LIST OF ENGINE PERFORMANCE PARAMETERS WITH

In this article, you’ll learn what are different engine performance parameters. Explained in detail with definitionexample, and equations.

And the PDF of this article is provided at the end of it.

What is Engine Performance Parameters?

This article describes different terms relating to engine measurement and performance these include not only the physical measurements such as cylinder diameter, length of the piston stroke, cylinder volume, and so on but also the engine rating, efficiency, heat balance, etc., to study the engine performance.

Engine Performance Parameters

Following are the different parameters of engine performance:

  1. Work
  2. Energy
  3. Power
  4. Horse Power
  5. Torque
  6. Bore and Stroke
  7. Piston displacement
  8. Engine displacement
  9. Compression Ratio
  10. Indicated Horse Power (I.H.P)
  11. Brake Horse Power (B.H.P)
  12. Frictional Horse Power (F.H.P)
  13. Indicated Thermal Efficiency
  14. Brake Thermal Efficiency
  15. Mechanical Efficiency
  16. Volumetric Efficiency
  17. Relative Efficiency
  18. Mean Effective Pressure
  19. Mean Piston Speed
  20. Specific Power Output
  21. Specific Fuel Consumption
  22. Air-Fuel Ratio
  23. Calorific Value of the Fuel

#1 Work

When an object is moved by the application of a force, work is said to be done. It is measured by the product of the distance the body moves and the force applied to it. Thus,

Work = Distance X force,

If the distance is measured in meters, and force in kilogram, the unit of work will be m-kg.

#2 Energy

Energy is the term for the ability or capacity to do work. This is done on an object, energy is stored in that object. If a 10-kilogram weight is lifted by 5 meters, the weight will store 50 m-kg of work. Similarly, if the spring is compressed, energy is stored in it. and it can do work.

#3 Power

Power is the rate of doing work. The work can be done slowly or rapidly. The rate at which the work is done is measured in terms of power. A horse can do the work slowly, while a machine can do a great amount of work in a short time.

#4 Horse Power

A horsepower (h.p.) is the power of one horse, or a measure of the rate at which a horse can work, A 10 h.p. engine, for example, can do the work of 10 horse.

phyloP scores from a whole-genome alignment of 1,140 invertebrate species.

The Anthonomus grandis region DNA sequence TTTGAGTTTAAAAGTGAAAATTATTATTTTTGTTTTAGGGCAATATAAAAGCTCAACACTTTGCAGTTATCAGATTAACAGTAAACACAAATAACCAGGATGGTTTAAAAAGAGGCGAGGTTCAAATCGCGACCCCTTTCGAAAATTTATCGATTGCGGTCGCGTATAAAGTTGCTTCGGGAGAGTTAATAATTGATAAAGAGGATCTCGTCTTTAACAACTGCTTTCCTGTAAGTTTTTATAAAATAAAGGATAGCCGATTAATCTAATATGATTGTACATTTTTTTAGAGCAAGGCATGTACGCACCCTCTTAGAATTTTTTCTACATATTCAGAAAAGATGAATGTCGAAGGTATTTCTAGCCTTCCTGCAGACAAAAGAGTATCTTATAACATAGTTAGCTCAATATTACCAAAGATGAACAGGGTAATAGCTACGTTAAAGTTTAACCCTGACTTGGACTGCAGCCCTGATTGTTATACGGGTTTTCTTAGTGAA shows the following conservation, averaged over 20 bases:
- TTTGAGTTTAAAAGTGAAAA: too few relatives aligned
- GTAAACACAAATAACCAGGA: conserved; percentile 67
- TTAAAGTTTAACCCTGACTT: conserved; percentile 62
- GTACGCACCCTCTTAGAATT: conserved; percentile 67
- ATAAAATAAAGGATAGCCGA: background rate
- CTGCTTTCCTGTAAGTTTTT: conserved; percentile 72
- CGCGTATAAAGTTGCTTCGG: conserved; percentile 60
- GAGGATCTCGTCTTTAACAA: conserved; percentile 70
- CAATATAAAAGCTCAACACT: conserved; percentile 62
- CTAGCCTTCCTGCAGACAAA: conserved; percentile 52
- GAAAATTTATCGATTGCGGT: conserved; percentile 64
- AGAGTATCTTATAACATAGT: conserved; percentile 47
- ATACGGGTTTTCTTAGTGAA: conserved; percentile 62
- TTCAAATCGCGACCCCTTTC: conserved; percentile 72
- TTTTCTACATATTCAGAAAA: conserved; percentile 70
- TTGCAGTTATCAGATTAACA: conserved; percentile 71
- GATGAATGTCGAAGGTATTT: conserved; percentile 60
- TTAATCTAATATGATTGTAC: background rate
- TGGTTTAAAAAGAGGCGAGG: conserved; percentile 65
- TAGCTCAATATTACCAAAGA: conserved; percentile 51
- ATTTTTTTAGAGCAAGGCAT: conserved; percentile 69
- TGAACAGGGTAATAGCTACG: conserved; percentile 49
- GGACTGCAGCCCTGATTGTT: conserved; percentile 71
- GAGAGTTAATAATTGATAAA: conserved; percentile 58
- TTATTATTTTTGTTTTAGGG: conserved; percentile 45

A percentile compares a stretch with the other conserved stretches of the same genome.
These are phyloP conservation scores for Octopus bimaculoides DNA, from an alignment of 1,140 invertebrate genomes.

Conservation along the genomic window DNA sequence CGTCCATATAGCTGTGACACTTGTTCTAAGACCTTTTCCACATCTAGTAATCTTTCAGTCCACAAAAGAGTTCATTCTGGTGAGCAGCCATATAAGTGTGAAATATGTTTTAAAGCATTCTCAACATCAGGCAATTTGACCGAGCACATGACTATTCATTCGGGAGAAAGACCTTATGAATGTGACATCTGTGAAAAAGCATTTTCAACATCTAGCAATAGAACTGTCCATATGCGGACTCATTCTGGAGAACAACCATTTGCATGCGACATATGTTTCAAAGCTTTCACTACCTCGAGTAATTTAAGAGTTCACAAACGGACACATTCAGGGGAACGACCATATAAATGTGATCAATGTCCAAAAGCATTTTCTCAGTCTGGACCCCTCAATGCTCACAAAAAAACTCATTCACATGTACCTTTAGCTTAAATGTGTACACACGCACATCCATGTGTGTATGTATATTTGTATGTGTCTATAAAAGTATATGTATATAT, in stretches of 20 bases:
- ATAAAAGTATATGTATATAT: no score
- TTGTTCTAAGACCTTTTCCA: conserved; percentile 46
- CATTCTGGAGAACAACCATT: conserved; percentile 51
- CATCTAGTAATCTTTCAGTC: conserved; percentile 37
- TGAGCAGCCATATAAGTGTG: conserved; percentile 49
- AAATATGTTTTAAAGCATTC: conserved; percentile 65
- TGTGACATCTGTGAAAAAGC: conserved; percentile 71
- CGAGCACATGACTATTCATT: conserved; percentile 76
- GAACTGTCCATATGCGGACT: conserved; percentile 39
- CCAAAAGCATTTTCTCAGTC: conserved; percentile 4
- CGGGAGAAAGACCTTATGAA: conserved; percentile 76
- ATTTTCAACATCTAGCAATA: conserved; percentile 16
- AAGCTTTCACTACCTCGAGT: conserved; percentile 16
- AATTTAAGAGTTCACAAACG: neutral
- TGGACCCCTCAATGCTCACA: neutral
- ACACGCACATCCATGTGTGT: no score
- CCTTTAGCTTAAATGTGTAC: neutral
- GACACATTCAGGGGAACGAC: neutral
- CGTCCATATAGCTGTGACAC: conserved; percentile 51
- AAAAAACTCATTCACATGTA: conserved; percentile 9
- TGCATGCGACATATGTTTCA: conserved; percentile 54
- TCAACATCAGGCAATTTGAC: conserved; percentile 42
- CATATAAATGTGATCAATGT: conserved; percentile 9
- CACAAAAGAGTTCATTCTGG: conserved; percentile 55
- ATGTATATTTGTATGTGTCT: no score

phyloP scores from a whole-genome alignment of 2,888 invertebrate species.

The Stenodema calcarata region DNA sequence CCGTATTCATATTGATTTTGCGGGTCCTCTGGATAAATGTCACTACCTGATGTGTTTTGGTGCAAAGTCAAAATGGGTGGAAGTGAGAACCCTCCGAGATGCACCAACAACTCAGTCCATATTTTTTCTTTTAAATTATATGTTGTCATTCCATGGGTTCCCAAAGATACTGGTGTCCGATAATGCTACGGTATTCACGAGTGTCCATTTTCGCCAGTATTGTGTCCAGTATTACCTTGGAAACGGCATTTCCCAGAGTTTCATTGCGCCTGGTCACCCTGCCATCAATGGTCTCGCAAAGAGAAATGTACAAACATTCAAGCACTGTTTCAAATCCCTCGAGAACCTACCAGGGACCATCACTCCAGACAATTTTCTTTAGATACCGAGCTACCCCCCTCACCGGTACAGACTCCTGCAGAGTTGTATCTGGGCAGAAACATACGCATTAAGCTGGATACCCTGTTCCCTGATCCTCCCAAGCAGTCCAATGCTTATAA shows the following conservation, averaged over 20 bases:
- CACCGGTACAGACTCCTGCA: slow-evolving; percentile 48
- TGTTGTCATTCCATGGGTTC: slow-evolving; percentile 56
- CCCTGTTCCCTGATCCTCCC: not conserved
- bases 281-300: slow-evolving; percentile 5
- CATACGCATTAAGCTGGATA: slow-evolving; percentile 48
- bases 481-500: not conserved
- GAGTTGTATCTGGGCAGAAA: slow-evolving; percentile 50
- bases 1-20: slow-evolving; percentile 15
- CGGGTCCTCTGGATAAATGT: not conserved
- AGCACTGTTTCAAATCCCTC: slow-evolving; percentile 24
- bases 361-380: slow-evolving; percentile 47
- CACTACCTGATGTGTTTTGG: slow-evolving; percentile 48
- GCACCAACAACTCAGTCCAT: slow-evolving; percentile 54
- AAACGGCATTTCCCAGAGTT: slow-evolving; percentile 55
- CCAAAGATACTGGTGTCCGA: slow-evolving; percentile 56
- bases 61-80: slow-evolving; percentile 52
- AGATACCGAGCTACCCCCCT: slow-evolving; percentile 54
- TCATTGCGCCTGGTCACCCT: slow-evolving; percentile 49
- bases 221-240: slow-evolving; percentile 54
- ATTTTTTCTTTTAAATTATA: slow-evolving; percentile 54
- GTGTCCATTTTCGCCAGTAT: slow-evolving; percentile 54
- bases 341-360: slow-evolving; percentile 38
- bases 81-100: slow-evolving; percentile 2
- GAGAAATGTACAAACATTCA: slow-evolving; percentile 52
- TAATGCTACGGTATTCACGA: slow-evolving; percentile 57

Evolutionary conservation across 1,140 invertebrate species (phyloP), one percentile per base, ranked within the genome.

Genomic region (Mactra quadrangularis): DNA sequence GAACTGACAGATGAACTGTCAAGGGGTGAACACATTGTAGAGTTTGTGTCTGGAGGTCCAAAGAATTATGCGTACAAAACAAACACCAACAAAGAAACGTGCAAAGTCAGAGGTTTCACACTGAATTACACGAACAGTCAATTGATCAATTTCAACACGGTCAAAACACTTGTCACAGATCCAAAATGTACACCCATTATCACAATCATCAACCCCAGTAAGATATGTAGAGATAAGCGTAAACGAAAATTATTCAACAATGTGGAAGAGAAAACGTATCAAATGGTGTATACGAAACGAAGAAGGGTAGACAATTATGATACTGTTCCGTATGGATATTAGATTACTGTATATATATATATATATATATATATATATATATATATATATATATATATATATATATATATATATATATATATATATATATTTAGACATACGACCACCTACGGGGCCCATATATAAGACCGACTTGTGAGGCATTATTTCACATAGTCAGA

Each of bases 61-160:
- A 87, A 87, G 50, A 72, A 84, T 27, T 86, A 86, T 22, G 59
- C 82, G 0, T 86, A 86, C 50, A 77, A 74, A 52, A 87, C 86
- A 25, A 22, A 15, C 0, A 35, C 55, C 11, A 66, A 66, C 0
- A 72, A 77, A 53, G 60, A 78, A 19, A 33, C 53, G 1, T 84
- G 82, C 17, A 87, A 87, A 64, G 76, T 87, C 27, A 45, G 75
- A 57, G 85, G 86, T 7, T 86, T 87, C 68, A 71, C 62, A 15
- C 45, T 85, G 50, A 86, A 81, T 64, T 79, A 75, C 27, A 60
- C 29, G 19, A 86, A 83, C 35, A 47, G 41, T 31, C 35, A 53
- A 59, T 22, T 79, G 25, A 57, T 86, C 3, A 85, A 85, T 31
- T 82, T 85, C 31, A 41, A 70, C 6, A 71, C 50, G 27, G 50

A horsepower is 75 m-kg/sec or 4500 m-kg/min shown in figure. As illustrated, the horse walks 50 meters in one minute, lifting the 90 kg weight. The amount of work done is 50X90-4500 m-kg/min.

Horsepower is the bigger unit of power. Power is generally expressed in horsepower

1 Horse Power = 75 m-kg/sec = 4500 m-kg/min.

#5 Torque

Torque is the twisting or turning effort to the product of the force and its perpendicular distance to the point of rotation. This may or may not result in speed. Power is something else again. It is the rate at which work is being done, and this means that something must be moving.

Torque is measured in kg-m (not to be confused with m-kg of work). If a 20 kg force is applied on the shaft through a crank radius of m to rotate a wheel, you would be applying 20x ½ = 10 kg-m of torque to the crank.

You would be applying the torque regardless of whether or not the crank was turning, and so long as you continued to apply the 20 kg force to the crank handle.

#6 Bore and Stroke

It is the inner diameter of the cylinder, which is known as a bore. Stroke is the distance the piston travels from the bottom dead center to the top dead center. The size of an engine cylinder is referred to in terms of the bore and stroke.

#7 Piston Displacement

Piston displacement is the amount displaced by the piston as it moves from its top dead center to the bottom dead center position in the engine cylinder. It determines the size of the piston in cubic centimeters. This volume depends on the cylinder bore and the piston stroke.

#8 Engine Displacement

Engine displacement has been defined as the total volume displaced by all the pistons as they move from their top dead center to bottom dead center position. It determines the size of an engine in cubic centimeters (cc). This volume depends on the cylinder diameter (bore). piston stroke and the number of cylinders. Thus,

where,

  • D = Ddiameter of cylinder in cm
  • L = length of stroke in cm
  • N = No. of the cylinder.

#9 Compression Ratio

It is the ratio of the volume of the charge in the cylinder above the piston at the bottom dead center and the volume of the charge when the piston is at the top dead center.